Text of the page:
Your firm never had paralegals before, and now you're the manager in charge of hiring them. The first thing to know is that paralegals, who are trained in substantive law, perform different functions than secretaries, who handle clerical tasks. Instead of dwelling on the applicant's typing speed, your interview questions should find out how closely the paralegal's training and ability match the core skills for these professionals identified by the National Federation of Paralegal Associations. (See Resources.)
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Asking personal questions helps you to learn more about the paralegal than what appears on the resume, according to Highere. The much-feared "Tell me about yourself" helps to determine whether the applicant's personality fits the company's corporate culture. Likewise, asking paralegals to assess their strongest and weakest skills gives insight into an applicant's honesty and ability to self evaluate job performance. To know if the applicant is motivated, employers ask, "Where would you like to be in five years?" and "What are your professional goals, and how did you establish them?" Hiring services such as Filcro Legal Employment Agencies advise paralegals to keep responses short and related to skills necessary for the position sought.
Questions about work and educational experience are useful for learning about a paralegal's interests and achievements. Asking "What accomplishments in your prior jobs have given you the most satisfaction?" and "What subject did you like best in school?" can determine if the paralegal's interests are in line with company goals. More specifically, you can ask the paralegal to describe a recent experience of having to quickly draft a key document using original research. A strong candidate, says Best Job Interview, will outline the steps taken and the methods used to apply legal principles to the particular facts of a case.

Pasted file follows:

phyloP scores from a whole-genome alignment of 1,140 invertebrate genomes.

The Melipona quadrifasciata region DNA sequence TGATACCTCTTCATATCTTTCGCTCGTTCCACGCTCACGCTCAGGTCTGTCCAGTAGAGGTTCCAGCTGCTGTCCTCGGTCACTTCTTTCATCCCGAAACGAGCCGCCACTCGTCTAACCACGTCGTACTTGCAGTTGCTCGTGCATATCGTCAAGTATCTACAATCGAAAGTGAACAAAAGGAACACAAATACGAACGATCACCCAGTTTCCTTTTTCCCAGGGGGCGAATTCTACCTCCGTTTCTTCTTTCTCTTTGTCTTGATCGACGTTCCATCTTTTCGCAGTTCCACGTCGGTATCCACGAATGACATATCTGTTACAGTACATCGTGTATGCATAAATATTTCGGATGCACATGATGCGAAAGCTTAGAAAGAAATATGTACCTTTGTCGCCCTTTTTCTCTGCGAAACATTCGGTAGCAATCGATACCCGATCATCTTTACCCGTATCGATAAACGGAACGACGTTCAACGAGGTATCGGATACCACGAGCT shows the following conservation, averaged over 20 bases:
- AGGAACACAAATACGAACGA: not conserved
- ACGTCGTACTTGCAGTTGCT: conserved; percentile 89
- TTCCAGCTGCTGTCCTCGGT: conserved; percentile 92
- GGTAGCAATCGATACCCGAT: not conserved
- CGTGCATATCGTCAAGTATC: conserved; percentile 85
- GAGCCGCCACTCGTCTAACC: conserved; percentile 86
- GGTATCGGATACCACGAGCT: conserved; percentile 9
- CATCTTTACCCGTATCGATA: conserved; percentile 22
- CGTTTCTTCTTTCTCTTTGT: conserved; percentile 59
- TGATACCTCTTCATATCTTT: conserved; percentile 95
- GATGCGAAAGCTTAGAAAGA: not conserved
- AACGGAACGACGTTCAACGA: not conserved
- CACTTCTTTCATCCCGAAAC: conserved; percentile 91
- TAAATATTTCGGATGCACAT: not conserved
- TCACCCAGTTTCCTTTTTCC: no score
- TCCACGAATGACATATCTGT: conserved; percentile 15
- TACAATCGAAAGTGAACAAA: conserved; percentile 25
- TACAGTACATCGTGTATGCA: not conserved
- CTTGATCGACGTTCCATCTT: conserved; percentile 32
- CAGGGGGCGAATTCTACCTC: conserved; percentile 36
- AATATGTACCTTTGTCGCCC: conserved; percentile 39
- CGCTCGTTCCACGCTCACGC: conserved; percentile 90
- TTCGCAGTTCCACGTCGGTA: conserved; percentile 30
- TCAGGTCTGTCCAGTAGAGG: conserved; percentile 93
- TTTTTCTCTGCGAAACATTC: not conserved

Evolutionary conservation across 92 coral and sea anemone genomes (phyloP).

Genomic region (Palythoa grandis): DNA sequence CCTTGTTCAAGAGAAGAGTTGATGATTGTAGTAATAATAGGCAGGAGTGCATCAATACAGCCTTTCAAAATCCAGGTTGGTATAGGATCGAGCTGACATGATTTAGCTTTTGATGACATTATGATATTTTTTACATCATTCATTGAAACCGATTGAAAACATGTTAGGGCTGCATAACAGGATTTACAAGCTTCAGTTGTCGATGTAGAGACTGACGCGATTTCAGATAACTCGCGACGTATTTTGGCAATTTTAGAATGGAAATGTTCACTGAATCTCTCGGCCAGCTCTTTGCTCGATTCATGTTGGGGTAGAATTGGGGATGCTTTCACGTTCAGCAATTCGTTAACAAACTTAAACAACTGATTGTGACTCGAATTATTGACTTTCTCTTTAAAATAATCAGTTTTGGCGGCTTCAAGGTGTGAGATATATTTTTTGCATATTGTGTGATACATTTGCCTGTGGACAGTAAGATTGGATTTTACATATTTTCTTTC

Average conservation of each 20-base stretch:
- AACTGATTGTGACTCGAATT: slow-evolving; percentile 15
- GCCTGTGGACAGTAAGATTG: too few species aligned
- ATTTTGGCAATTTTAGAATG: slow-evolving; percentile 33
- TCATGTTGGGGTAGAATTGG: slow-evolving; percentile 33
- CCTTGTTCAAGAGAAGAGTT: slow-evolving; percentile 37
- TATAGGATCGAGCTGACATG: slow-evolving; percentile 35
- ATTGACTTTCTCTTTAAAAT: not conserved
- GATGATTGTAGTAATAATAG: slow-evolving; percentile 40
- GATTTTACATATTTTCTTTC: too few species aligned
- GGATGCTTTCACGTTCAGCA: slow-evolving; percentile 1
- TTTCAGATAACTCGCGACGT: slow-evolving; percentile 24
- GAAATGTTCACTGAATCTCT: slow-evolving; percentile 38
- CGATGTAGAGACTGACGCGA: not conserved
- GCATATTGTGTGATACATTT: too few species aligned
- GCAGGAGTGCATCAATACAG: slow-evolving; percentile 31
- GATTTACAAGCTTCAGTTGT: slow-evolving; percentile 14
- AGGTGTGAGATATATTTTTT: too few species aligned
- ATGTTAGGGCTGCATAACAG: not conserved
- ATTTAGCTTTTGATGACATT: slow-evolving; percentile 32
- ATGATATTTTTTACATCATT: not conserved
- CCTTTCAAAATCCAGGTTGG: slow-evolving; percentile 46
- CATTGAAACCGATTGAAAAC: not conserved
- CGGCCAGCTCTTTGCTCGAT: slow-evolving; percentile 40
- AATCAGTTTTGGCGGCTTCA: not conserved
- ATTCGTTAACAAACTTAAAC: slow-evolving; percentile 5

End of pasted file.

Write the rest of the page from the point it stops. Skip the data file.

Finding out whether the paralegal has taken the time to research your company is one of the most important questions you can ask, according to Filcro Employment Agencies. For one thing, it shows if the paralegal really meant it when she wrote on her resume that her employment objective was to hold a position with your company. The applicants to take seriously are those whose responses contain specific knowledge of the company's reputation, history, size and stability.
Legal hiring managers need to make sure that the paralegal's abilities and work habits will help sustain the firm's needs. When discussing skills, it's fine to ask if the paralegal can handle common administrative tasks. However, attorneys typically are more interested in whether the paralegal has substantive legal knowledge and analytical ability relevant to the type of law the firm practices. This explains the reasoning behind questions like, "What is the most recent skill you have learnt that relates to intellectual property?" and "What laws do you need to know to prepare a bankruptcy petition?" When asked how he would approach a difficult legal matter, a qualified applicant will give a response that demonstrates skill in organising data, prioritising issues and making independent decisions based on relevant information.
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